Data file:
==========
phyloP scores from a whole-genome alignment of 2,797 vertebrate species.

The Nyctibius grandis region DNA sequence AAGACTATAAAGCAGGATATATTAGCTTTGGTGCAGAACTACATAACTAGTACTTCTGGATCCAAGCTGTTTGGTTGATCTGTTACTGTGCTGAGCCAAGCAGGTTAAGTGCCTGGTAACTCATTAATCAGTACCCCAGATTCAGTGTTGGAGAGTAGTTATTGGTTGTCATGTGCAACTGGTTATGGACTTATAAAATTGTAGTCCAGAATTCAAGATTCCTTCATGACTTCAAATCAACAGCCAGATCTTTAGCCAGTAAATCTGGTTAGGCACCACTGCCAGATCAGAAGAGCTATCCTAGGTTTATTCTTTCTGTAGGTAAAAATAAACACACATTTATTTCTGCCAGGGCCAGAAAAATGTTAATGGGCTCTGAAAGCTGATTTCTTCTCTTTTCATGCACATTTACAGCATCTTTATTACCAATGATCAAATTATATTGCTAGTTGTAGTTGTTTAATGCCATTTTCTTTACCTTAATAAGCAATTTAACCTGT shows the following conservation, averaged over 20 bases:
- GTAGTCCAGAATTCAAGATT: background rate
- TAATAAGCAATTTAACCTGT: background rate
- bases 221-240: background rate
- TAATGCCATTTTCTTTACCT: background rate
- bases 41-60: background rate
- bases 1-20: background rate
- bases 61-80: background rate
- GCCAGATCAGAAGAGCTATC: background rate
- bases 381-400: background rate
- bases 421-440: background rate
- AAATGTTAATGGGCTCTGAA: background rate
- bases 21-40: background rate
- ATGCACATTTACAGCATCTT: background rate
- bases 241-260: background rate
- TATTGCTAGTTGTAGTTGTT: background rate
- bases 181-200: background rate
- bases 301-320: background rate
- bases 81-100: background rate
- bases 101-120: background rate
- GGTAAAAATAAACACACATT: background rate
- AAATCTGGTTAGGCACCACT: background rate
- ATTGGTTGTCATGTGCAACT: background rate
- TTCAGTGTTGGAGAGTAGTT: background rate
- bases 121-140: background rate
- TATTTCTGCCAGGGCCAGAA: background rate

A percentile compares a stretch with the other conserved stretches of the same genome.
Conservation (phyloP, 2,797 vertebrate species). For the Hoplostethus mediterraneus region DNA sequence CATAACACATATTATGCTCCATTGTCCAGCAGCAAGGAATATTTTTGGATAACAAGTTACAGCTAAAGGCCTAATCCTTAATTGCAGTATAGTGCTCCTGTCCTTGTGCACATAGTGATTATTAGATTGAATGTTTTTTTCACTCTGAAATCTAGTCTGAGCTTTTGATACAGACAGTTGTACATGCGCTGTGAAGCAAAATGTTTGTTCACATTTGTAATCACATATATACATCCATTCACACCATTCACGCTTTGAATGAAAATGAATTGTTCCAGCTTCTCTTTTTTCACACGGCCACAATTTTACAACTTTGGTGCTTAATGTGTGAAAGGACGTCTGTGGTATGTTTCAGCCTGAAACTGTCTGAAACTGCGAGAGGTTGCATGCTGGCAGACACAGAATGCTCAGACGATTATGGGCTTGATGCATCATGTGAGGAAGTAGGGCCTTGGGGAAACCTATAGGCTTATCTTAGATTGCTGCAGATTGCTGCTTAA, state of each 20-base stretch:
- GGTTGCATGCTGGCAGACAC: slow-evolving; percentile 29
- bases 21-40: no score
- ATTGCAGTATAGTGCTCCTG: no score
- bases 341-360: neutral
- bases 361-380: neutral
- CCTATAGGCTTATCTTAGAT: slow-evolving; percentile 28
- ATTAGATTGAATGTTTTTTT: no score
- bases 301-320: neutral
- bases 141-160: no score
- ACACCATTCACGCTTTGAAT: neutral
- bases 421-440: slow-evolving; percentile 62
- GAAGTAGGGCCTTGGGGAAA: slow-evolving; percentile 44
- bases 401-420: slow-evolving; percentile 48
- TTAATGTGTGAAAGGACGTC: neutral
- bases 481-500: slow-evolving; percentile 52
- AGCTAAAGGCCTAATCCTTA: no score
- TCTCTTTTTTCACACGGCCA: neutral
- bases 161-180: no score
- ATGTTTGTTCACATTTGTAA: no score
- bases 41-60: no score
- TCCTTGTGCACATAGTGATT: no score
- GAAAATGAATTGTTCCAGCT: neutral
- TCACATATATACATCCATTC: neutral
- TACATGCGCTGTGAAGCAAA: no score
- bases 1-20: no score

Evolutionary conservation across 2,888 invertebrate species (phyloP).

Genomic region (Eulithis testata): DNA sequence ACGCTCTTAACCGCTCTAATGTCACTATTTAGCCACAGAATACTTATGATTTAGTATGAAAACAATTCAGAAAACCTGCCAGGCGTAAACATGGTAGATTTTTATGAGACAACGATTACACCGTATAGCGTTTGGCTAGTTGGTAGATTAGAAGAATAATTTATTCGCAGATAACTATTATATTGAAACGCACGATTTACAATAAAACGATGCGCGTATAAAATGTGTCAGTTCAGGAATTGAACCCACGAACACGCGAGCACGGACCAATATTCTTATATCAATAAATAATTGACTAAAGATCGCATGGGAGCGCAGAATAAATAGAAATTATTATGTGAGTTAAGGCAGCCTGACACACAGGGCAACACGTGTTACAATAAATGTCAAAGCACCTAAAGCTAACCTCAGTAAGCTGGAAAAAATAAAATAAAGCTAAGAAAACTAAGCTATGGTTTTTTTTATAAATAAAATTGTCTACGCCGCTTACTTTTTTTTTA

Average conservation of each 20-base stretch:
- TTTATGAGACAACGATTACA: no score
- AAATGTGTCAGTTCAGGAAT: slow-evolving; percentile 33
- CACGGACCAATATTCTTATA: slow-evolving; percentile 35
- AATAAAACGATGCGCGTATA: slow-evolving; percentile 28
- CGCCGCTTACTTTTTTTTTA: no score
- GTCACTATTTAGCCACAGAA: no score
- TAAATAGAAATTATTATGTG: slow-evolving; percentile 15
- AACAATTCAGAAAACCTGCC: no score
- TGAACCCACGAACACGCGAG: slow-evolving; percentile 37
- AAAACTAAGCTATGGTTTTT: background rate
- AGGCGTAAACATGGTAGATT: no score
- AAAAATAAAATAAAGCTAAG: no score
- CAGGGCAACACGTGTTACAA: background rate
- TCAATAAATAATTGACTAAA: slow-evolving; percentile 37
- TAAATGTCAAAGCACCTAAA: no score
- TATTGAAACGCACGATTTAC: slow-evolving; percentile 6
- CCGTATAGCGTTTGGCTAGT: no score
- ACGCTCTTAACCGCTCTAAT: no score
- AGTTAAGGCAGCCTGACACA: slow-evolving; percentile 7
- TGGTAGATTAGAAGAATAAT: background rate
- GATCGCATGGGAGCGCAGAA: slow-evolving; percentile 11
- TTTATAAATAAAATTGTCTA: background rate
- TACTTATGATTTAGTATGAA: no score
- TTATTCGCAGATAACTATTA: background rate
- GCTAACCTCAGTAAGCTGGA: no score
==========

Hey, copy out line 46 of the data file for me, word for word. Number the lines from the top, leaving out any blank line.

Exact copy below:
- TCTCTTTTTTCACACGGCCA: neutral